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The one in Kitchener is awesome. It's very challenging and the staff are great! It's totally worth the drive.
Thomas Jones / April 25, 2014 at 09:19 pm
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Does anyone know any promotions at any of the escape place, my friends and I are planning to go next weekend?
Todd / April 26, 2014 at 07:21 pm
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The Great Escape place in North York has a promo, 4 players for the price of 3, I found it on craiglists after searching their name. Decode also has a 30% discount for mississauga players
Steven replying to a comment from Todd / April 28, 2014 at 09:54 pm
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Thanks Todd!
Eva / May 7, 2014 at 07:09 pm
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There's actually a TeamBuy deal going on right now for De Code Adventures. :)

I have been there, and with friends who have also tried ESC-IT, it is apparently a LOT bigger. As mentioned, they do really get you into the game. Once you see the room, you know they've put a lot of work into making each one. Their board game cafe is pretty awesome, too, with a huge variety of games. It's a nice place to hang out before and/or after you escape your room.
Ryan Henson Creighton / May 8, 2014 at 09:03 pm
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It's interesting to me that none of these comments seem to be from real people - they're obviously planted by the various escape game companies around Toronto. Yet when i post a comment about my actual experiences with these games, it doesn't get approved. Hmm.

Also weird that the article talks about Scrap's Real Escape Game franchise, yet the image at the top is from Freeing Hong Kong, a competing company.
Johnson replying to a comment from Ryan Henson Creighton / May 12, 2014 at 02:04 pm
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LOL Yes I feel the same way, it's just the owners trying to promote themselves.

I see so many pop up now. The one in the article, one in Mississauga, one up in Thornhill, 3x in North York and one near Pacific Mall next to Market Village.

There's quite a few around now so you'll never need to worry about a place being fully booked anymore.
Ryan Henson Creighton replying to a comment from Johnson / May 12, 2014 at 02:30 pm
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The real difference is in the quality. So many of these games are cheaply built, and aren't designed by game developers.

One room i played was in an outdoor campground setting (staged inside a room in a serviced industrial building). The floor was carpeted with astroturf, but the ceiling was your typical drop-ceiling with fluorescent lighting panels, which were turned off.

When the owners asked if we had any suggestions to improve the game, i said "maybe do something about that ceiling to improve immersion? Like get rid of it, paint it black, drape some dark fabric across it to better simulate a night sky ... ?"

The owners stared blankly at us and said "... but that would cost money."

Too many of these games in the Toronto area are ultra cheap cash-ins filled with Ikea furniture and crossword puzzles. Check out the games in Prague for comparison, with their gorgeous antique props and art-directed style. Toronto deserves better!
Johnson replying to a comment from Ryan Henson Creighton / May 19, 2014 at 03:07 am
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Yeah I agree, they are very cheaply built. Honestly I don't mind cheap if the game or the puzzles were a bit more innovative. There was 1 good room I played in the thornhill one, but when I went again to try their new room, it felt like they lost heart in building the new ones and just wanted to place in another cash generator....

Granted I doubt it would make sense for anyone to built something you see in Europe though. I had a small renovation project myself at home one time and it costed so much more than I expected. So I can see why these young guys don't want to do that. Plus I bet their customers sometimes can be a bit rough so then any antiques etc. could be broken etc.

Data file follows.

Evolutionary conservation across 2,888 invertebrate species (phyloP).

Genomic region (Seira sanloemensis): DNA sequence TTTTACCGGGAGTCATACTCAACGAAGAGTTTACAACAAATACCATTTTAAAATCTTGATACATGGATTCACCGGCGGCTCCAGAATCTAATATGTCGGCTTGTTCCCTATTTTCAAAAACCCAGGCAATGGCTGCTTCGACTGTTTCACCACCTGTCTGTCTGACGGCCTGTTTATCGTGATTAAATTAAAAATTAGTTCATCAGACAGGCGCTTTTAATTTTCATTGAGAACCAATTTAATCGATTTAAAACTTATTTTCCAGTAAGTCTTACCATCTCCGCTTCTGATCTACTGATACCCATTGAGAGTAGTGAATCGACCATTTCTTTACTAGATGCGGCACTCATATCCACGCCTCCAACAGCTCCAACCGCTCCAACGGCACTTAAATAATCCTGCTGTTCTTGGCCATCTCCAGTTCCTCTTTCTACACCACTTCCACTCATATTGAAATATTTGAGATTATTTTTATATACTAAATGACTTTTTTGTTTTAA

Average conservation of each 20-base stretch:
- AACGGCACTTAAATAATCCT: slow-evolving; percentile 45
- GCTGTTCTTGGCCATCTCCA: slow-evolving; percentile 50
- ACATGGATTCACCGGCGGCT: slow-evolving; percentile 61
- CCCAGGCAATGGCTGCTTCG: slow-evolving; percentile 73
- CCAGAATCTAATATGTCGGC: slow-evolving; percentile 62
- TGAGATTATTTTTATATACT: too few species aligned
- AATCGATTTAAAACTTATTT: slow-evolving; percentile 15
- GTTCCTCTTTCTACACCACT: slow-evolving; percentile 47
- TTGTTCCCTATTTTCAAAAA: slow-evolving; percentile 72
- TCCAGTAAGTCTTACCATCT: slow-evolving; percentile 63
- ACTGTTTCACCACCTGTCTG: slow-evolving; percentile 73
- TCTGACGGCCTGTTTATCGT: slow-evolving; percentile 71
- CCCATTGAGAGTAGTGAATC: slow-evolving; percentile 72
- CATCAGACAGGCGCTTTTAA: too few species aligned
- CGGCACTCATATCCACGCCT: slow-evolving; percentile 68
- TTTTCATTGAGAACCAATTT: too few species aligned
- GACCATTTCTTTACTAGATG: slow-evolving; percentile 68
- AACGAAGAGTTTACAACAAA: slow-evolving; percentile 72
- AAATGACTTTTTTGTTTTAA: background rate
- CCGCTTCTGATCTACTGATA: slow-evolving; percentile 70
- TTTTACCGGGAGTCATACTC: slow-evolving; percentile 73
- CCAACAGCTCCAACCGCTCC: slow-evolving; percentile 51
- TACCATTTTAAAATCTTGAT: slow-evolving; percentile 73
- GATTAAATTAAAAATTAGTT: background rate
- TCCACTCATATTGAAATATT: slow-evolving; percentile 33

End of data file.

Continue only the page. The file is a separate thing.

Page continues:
At the same time, at least make the games fun, not stupid puzzles from cheap material..... cheap doesn't mean it can't be fun, but that place in thornhill probably just lost interest in building new rooms. Hope the new competition spices things up, but not sure which one I would try next.
Ryan Henson Creighton / May 20, 2014 at 09:27 am
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i played the newest room in the Kitchener game this past weekend. i've read reviews where people complain that room is cheap and that they let the props degrade quickly without replacing them. The room i played was only a few months old, and while there were a couple of ragtag props, most stuff was in decent shape.

It seems like the Kitchener crew are re-investing their profits to improve with each romo. i would put the prop quality of that room halfway between el-cheapo and European antique quality. So far, it's the best room i've played in the Toronto area (out of the four i've tried). One drawback was that the staff were stone-faced and unfriendly, almost to the point of hostility. Really weird.

Which Thornhill room was good, and which one wasn't?
Ryan Henson Creighton / May 20, 2014 at 09:28 am
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(also, why is the image at the top of this article taken from the Freeing franchise in Hong Kong? This is the comment that BlogTO refuses to approve)
Ryan Henson Creighton / May 26, 2014 at 02:11 pm
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Ha! My mistake - they posted my comment earlier.
Pauline Lee / June 10, 2014 at 08:49 pm
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Went to Prison Breaker on Saturday at Pacific Mall. It's the cheapest one right now. Maybe I'm biased bc my friend knows the owners lol, but their rooms are pretty fun.
Lisa replying to a comment from Ryan Henson Creighton / July 17, 2014 at 12:27 am
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I'm sorry to hear that, Ryan - regarding staff. This has been addressed based on the person helping on your visit! We hope to see you again.
alex / July 19, 2014 at 12:16 pm
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I love escape games, and I solve one each day (on my computer). But I am afraid to go and try real life escape. There would be other people and what if I get stuck. That would be so embarrassing. What if I have a slow day? no thanks
Levi / July 26, 2014 at 01:49 pm
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Lia / August 1, 2014 at 10:45 pm
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How much is it for each player?
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Mario / September 11, 2014 at 04:56 pm
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I've been to a couple of escape rooms, but never sure where to go. I found this blog and its' been helpful, i hope it helps you like its helped me